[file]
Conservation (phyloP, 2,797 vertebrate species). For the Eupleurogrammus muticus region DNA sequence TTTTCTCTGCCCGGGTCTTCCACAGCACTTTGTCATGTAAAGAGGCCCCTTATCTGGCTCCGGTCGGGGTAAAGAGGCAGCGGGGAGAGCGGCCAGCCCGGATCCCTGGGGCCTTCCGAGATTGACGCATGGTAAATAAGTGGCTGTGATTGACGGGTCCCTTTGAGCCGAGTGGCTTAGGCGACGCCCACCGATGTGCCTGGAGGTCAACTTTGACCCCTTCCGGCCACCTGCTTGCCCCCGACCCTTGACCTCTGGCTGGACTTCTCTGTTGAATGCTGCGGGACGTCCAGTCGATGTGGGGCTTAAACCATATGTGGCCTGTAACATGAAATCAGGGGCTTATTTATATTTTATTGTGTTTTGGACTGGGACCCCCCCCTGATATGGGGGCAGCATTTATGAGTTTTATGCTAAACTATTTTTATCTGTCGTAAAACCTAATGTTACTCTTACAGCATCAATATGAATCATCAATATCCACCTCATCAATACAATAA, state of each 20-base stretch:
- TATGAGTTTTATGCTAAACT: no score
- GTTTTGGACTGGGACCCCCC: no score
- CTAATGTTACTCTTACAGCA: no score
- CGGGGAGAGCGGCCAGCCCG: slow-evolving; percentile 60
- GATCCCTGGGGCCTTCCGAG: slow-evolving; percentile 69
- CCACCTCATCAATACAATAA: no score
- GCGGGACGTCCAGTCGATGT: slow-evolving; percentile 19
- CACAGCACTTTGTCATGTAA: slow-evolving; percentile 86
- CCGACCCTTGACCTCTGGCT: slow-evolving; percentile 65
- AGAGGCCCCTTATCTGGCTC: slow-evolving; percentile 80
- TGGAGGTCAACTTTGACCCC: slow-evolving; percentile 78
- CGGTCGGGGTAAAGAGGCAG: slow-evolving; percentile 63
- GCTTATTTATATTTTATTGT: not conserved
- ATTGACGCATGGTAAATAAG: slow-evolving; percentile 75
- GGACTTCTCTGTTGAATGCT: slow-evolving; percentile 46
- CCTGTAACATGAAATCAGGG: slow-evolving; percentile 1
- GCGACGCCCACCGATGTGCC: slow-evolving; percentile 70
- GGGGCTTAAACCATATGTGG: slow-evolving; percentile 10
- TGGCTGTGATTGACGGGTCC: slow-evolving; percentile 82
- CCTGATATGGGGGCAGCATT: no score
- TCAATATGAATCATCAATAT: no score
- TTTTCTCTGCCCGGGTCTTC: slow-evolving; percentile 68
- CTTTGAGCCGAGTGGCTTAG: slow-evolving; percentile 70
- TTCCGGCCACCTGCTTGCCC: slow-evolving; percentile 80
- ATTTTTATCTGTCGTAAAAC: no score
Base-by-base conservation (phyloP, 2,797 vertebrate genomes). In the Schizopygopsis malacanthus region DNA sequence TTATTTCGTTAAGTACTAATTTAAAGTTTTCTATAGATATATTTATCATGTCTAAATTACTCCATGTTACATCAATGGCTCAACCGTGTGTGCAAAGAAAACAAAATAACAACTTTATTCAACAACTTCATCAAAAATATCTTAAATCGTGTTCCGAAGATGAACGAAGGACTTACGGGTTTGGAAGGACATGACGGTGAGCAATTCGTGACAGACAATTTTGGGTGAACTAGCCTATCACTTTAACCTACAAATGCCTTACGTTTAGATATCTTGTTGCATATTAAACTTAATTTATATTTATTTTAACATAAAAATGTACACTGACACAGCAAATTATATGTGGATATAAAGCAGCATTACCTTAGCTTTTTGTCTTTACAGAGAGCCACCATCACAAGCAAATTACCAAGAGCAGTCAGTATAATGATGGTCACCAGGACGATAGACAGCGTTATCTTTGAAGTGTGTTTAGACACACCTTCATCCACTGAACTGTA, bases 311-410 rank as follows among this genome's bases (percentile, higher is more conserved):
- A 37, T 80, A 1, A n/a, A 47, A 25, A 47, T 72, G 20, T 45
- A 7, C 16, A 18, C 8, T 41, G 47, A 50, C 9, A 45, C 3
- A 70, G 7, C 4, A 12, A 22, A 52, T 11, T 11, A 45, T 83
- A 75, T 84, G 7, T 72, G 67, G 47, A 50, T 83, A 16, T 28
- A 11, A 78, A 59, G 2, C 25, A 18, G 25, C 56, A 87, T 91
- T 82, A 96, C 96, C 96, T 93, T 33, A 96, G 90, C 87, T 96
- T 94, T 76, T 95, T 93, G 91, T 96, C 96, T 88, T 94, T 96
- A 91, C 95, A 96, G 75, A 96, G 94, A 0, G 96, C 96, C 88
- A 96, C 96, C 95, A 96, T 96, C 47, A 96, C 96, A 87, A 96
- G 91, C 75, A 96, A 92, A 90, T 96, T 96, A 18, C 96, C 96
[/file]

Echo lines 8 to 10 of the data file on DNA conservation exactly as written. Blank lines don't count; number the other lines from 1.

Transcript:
- GCGGGACGTCCAGTCGATGT: slow-evolving; percentile 19
- CACAGCACTTTGTCATGTAA: slow-evolving; percentile 86
- CCGACCCTTGACCTCTGGCT: slow-evolving; percentile 65